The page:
To maintain optimal health—physically and mentally—we should watch everything that goes in or out very carefully. If that is done we probably don’t even need to talk about Hatha Yoga because you wouldn’t need any of those practices. If you already have good health, you don’t need a doctor and you don’t need medicine.
In the past, most of us have allowed unhealthy things to enter our bodies and so there are many toxins in the system. I often put a twist on the word “toxins.” You can call them toxins, or just “xins/sins” because these impurities go “in.” And we have saturated our system, with these “sins” through our eating, thinking, and hearing. Hatha Yoga practices help us to eliminate toxins. Then, once the body and mind is relaxed, refined, and cleaned it becomes a beautiful instrument, ready to receive fresh energy and to function better.
The postures or asanas, are not physical exercises. Exercise involves a lot of vigorous movements, but in Hatha there are no vigorous movements; it is all done gently, with grace. You bring the body into a position, and you stay there for a few seconds. In fact, asana means a steady, comfortable position. Whatever position brings steadiness and comfort, is a Hatha Yoga position.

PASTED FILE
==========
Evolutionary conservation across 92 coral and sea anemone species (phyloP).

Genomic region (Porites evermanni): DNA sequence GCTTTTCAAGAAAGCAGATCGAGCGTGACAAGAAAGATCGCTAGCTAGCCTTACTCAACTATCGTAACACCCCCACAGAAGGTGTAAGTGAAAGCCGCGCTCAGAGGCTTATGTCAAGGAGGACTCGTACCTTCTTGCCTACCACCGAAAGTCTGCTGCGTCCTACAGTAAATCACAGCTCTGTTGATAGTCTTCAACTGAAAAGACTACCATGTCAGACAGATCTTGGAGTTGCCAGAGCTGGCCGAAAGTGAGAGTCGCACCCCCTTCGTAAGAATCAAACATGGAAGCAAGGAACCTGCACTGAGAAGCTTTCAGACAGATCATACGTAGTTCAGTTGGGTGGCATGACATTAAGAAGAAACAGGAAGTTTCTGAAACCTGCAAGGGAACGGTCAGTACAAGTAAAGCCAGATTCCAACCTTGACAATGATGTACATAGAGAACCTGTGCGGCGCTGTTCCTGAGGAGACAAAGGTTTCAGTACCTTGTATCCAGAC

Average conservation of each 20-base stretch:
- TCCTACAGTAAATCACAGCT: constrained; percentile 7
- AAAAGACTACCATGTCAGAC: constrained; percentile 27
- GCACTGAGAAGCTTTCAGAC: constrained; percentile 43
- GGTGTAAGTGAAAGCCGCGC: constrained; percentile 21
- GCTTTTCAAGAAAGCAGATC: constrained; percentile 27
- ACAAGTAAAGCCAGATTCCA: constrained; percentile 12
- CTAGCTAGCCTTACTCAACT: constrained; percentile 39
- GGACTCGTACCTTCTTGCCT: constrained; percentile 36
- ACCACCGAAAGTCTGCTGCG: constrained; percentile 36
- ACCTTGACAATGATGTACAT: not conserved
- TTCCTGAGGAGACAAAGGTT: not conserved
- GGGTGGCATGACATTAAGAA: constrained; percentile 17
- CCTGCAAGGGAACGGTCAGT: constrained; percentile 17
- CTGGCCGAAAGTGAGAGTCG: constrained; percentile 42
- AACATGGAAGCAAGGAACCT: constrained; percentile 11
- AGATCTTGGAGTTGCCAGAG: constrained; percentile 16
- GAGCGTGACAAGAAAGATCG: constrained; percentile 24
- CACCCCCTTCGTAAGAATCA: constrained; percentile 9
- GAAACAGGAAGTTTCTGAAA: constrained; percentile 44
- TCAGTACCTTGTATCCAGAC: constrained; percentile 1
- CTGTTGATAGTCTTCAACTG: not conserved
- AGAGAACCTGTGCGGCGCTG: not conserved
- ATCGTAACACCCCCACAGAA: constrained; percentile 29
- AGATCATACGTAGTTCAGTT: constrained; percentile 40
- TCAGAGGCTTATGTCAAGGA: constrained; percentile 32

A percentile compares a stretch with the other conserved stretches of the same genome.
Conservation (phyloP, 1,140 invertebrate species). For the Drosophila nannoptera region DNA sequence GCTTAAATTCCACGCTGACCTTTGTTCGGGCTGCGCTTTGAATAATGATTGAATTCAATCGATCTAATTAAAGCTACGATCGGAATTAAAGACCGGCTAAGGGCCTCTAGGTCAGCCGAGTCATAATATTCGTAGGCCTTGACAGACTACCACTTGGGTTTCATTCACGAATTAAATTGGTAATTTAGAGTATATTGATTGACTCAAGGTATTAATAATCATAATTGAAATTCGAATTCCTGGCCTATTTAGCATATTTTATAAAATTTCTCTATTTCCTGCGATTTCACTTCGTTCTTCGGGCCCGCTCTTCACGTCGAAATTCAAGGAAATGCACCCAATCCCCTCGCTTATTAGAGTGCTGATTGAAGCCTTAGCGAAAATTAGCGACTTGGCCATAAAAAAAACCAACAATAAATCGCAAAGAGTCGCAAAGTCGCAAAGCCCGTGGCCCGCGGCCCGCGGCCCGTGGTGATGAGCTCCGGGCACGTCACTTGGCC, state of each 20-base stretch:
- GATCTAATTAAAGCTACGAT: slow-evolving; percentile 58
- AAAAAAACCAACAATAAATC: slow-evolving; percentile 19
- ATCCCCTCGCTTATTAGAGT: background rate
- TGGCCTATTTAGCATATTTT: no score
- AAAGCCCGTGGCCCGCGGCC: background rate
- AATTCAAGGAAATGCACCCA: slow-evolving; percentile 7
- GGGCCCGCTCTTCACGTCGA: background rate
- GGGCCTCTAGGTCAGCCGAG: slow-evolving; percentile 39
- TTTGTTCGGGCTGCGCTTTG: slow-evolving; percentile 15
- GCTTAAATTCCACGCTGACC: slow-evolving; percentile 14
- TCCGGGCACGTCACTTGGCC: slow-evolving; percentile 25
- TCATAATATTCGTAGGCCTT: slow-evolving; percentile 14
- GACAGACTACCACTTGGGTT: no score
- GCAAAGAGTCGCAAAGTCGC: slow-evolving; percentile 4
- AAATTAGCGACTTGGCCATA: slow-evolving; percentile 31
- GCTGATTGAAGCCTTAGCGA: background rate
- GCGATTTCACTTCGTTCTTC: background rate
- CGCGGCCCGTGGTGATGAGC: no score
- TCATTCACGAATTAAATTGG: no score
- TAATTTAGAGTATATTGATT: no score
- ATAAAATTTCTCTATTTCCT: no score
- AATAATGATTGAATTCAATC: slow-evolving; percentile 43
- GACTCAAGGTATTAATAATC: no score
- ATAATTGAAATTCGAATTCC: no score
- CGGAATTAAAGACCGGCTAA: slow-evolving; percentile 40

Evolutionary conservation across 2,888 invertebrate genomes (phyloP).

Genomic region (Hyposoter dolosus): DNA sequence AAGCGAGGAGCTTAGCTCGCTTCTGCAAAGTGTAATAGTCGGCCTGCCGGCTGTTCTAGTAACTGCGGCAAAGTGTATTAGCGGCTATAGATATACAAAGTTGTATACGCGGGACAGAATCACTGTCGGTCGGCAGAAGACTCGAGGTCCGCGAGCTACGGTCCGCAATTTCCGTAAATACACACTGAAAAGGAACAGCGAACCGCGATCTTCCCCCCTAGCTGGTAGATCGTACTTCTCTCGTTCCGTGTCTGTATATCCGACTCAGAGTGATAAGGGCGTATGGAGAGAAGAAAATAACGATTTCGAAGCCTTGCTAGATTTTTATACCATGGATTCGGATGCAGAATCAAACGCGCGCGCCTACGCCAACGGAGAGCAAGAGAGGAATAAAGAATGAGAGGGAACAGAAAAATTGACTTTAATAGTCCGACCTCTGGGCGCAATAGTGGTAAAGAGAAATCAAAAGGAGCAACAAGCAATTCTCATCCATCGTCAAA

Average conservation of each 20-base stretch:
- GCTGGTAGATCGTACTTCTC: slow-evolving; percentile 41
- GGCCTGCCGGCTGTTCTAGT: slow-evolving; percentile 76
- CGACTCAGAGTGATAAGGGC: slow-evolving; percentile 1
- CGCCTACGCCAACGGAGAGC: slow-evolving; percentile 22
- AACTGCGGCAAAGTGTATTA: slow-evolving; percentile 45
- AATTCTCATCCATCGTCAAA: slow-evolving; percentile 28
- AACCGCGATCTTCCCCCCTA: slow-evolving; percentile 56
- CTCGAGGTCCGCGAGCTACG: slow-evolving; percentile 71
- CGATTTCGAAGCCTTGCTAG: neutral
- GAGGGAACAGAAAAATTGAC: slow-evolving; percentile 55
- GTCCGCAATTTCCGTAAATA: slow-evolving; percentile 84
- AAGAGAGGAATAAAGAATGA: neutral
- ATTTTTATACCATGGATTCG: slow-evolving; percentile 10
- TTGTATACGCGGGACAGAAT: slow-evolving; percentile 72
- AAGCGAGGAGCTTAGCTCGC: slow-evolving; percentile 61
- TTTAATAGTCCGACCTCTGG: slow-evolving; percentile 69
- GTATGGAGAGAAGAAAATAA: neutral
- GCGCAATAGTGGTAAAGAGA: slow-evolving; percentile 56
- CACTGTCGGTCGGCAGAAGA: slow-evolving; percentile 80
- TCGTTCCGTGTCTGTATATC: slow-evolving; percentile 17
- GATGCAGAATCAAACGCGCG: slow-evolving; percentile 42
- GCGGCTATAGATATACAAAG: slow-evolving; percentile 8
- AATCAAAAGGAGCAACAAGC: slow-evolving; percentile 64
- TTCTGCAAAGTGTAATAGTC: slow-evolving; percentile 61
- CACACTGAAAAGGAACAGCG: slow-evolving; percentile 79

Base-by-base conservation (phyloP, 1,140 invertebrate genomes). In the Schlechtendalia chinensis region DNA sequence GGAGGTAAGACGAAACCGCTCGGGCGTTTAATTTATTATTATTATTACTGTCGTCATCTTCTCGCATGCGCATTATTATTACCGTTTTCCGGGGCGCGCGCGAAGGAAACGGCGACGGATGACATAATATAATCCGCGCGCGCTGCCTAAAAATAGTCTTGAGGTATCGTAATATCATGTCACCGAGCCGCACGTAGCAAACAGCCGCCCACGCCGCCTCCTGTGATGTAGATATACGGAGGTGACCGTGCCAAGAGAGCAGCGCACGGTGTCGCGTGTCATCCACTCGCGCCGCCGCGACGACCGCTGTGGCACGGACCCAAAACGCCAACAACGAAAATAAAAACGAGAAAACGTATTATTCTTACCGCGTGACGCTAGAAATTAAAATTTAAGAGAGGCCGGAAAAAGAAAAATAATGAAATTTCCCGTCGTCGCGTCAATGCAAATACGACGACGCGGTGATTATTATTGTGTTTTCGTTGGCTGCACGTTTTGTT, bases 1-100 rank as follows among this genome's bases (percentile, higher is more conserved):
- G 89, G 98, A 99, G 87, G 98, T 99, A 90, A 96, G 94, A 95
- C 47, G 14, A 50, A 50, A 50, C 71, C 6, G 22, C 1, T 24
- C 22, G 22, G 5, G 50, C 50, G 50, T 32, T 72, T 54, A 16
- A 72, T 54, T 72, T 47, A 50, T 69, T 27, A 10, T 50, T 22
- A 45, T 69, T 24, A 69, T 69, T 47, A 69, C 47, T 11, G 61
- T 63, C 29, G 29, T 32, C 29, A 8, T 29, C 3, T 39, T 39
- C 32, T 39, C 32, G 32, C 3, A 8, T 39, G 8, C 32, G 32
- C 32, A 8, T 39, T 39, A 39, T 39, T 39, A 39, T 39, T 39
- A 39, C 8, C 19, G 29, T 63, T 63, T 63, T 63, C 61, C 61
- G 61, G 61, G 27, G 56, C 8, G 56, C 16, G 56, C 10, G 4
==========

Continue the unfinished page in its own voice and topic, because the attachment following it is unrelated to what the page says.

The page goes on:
Sometimes we see all kinds of jumping around, doing rigorous things, and someone calls it “Hatha Yoga.” This is incorrect; a misconception. Certainly you can do a few preliminary movements to “warm up” the muscles a bit, but these are not part of Hatha Yoga. Most of the postures are connected with the spine, the nerve centers, and the glands. The yogis believe that the greater part of our ailments are caused by the improper function of the nerve centers, glands, and also the rigidity of the spine. This situation develops due to all the accumulated toxins and causes health problems.
Once, in Connecticut, many chiropractors assembled for an annual conference and they invited me to come and give them a talk. When I arrived, no one was sitting erect in their chairs. Most of them were leaning this way and that way. So I asked, “Are you chiropractors, or do you all need some chiropractic adjustment? You speak about the spine but none of you seem to be having a spine. Come on, sit straight!” Of course, they all laughed as they got the message!
The spine is very important. You are only as young as your spine. When people grow old, you call them “aged” people. That’s because the spine gets rigid. Who is a human being? The one who has a vertical spine. So keep the spine supple because it’s from the spine that almost all of the nerves emanate. They extend out from in-between the vertebrae, controlling our entire body. And when the spine becomes rigid, the flow of energy gets blocked. The nerves suffer from lack of energy and lack of proper movement. Then the pads between the vertebrae become hardened. Calcium deposits form and the spine becomes so rigid that you cannot stand up straight or bend anymore. The Hatha practices take care of the spine and keep it supple. Then, the energy flows freely again, contributing to optimal overall health.